Spartan Bioscience says it's found fix for COVID-19 test, set to reapply for Health Canada approval

Paul Lem
Paul Lem is the founder and CEO of Spartan Bioscience. File photo

An Ottawa bioscience firm that recalled a rapid test for COVID-19 in May after Health Canada expressed concern about its effectiveness says it has fixed the problem and is preparing to reapply for regulatory approval of the devices.

In a recent statement on its website, Spartan Bioscience says the delay in rolling out the product gave it time to “incorporate the latest information on COVID-19 and conclude 12 weeks of intense work where we tested approximately 10,000 samples as part of our solution,” adding it plans to “re-engage in the regulatory approval process in Canada in the coming days.”

The company says it hopes to launch formal clinical studies of its product, known as the Spartan Cube, “as soon as possible” once Health Canada gives it the green light. Spartan said it is aiming to have the test ready for final approval by mid-fall.

Spartan’s test involves inserting a cartridge containing a swab from a patient’s mouth into a machine about the size of a coffee cup that analyzes DNA for the presence of the coronavirus. The company says the device can deliver accurate results in as little as half an hour.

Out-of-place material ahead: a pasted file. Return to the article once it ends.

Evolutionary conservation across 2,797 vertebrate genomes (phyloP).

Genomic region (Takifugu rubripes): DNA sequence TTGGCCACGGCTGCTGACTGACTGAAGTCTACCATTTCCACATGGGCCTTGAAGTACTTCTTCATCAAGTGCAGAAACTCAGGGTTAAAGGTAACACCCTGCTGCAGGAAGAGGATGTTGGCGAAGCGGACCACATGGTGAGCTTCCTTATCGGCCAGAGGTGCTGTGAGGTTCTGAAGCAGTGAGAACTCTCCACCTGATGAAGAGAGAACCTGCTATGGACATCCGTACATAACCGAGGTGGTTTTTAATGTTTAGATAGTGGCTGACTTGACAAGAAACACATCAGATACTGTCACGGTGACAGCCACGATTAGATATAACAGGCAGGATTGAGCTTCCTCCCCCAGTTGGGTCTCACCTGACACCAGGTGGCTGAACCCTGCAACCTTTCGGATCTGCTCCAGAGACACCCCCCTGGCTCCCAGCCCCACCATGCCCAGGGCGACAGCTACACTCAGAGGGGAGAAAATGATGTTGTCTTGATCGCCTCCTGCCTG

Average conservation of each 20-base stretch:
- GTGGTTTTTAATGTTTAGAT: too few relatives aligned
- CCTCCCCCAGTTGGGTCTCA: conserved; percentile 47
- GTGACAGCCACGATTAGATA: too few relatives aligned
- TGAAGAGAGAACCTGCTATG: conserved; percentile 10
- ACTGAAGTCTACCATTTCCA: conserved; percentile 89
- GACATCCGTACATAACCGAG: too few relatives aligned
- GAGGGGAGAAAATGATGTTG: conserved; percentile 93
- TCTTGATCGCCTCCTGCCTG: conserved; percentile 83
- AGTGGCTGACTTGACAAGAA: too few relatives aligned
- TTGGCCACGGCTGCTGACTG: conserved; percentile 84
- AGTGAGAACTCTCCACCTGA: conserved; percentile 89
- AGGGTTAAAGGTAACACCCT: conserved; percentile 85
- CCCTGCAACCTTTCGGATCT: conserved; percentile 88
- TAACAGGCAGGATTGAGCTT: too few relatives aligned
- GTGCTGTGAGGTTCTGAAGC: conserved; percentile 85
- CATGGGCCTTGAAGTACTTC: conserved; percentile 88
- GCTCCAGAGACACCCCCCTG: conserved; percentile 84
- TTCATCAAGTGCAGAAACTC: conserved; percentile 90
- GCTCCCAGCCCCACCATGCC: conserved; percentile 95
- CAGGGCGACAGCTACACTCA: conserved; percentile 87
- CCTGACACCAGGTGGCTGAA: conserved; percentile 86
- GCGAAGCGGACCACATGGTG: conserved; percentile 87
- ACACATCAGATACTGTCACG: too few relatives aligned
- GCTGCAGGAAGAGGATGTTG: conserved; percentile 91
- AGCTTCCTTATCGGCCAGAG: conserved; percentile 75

The federal government originally said it had approved the hand-held DNA analyzer in mid-April. Just weeks later, Spartan announced it was voluntarily recalling 5,500 tests that had been shipped nationally over concerns about the proprietary swab used in the test, adding that Health Canada did not raise concerns about the accuracy of the test reagents and portable analyzer device.

Millions of dollars in sales

The recall put a hold on Spartan’s plans to churn out thousands of the tests for customers including the federal government and the provinces of Ontario and Alberta, which had agreed to buy millions of dollars’ worth of the testing devices. Meanwhile, Air Canada said last month it was working with the Ottawa company “to assess how best to employ” the Spartan Cube to screen passengers and airline employees.

A spokesperson said Spartan CEO Paul Lem would not be available for comment Thursday. In its recent statement, the company said it “understands the difficulties and frustrations that product approval delays have caused our government and private-sector partners.”

While noting that it has “allocated significant resources” to set up a new production facility in the Greater Toronto Area with a manufacturing partner, the company stressed that it “has not received full payments for any contracts.” The statement said Spartan would be fully compensated for the orders only after Health Canada has approved the tests and the products have been delivered. 

“Spartan wishes to highlight that down payments from our partners have been critical in allowing us to scale test manufacturing capacity so that we are ready to mass produce immediately upon receipt of Health Canada approval,” the company added.